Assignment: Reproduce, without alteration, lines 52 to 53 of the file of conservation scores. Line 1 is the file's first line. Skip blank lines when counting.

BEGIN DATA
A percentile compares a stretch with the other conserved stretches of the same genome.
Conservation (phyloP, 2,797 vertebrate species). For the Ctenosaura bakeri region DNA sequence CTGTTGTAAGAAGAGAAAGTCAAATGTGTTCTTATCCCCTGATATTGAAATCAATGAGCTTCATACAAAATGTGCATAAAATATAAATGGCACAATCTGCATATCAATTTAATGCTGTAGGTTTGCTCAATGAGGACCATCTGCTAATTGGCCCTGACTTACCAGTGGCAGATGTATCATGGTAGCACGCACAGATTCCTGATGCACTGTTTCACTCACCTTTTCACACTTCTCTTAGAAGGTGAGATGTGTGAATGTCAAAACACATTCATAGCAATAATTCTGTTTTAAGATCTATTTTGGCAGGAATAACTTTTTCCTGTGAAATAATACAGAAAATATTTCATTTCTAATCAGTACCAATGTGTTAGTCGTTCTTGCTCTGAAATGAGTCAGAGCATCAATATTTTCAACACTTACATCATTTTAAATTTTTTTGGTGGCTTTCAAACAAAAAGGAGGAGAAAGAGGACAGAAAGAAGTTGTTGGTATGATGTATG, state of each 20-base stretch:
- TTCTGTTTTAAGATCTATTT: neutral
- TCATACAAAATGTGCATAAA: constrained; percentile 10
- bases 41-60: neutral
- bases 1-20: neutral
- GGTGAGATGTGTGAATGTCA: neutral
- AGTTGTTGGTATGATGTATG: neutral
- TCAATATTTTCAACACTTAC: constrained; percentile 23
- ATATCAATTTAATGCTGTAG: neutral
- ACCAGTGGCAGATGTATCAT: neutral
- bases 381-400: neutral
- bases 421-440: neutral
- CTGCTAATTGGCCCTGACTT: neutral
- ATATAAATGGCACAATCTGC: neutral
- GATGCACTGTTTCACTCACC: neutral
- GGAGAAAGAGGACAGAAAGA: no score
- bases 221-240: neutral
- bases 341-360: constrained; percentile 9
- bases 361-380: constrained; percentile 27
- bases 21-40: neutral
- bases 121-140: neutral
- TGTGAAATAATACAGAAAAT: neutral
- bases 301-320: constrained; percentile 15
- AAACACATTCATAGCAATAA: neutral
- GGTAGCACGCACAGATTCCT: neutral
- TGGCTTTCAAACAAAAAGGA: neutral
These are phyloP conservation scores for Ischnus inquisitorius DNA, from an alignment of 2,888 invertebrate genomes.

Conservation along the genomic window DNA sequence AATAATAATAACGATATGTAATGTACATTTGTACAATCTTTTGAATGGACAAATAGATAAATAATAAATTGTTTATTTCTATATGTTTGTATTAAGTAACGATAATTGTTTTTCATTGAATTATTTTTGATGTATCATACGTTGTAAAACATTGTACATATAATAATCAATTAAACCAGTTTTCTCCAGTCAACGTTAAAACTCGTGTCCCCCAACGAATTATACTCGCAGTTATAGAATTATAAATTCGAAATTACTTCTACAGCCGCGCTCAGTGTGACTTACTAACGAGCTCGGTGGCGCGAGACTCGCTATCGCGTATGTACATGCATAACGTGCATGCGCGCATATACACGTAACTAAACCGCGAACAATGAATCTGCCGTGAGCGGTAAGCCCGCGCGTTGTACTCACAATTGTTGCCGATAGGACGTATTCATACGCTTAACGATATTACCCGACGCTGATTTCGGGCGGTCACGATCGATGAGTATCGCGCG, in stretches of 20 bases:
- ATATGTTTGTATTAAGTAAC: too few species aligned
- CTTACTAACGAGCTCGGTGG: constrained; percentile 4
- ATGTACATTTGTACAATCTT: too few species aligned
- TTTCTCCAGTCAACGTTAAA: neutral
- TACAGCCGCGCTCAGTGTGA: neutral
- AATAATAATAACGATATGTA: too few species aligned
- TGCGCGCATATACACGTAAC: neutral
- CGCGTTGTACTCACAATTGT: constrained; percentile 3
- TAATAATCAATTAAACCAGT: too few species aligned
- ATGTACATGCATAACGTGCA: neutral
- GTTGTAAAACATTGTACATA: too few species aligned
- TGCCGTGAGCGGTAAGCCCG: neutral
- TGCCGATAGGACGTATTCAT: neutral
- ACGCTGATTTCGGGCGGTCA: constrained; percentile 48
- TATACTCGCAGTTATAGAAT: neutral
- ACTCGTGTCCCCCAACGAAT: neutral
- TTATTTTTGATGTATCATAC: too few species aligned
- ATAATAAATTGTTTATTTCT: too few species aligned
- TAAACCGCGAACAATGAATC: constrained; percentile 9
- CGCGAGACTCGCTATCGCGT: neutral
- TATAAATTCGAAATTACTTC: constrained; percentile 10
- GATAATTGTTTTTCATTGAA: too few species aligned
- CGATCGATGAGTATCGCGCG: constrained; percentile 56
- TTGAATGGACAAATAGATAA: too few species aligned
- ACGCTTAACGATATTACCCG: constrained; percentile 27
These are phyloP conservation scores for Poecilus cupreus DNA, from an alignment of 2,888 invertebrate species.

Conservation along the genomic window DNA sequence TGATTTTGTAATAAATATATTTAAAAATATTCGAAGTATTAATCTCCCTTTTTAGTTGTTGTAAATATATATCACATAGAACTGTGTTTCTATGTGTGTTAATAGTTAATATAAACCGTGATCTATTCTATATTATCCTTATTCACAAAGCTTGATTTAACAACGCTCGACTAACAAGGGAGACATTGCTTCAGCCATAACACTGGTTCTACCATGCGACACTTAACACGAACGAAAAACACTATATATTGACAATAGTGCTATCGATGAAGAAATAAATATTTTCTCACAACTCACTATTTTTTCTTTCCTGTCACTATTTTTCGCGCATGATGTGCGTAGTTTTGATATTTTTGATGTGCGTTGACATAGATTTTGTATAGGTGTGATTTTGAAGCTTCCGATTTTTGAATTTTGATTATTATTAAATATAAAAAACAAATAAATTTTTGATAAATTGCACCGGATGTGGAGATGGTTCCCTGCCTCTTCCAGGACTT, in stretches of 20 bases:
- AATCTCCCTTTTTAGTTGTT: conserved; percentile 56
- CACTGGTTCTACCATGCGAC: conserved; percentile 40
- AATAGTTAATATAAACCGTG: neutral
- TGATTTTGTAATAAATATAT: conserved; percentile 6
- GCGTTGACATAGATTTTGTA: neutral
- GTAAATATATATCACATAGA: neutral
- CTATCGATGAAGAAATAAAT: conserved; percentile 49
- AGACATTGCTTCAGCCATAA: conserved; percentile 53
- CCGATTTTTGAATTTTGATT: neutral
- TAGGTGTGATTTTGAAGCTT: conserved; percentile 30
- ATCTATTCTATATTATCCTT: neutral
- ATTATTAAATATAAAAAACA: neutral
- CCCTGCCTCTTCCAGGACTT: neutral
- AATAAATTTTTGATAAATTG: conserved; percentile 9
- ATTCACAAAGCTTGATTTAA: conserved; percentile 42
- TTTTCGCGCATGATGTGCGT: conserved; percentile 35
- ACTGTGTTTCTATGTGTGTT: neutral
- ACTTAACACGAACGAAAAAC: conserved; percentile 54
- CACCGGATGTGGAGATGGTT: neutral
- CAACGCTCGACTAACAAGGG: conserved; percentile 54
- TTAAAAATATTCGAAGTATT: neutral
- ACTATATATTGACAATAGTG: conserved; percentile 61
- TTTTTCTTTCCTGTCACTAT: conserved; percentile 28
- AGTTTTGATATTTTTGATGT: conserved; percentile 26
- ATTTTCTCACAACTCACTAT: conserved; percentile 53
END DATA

- CGATCGATGAGTATCGCGCG: constrained; percentile 56
- TTGAATGGACAAATAGATAA: too few species aligned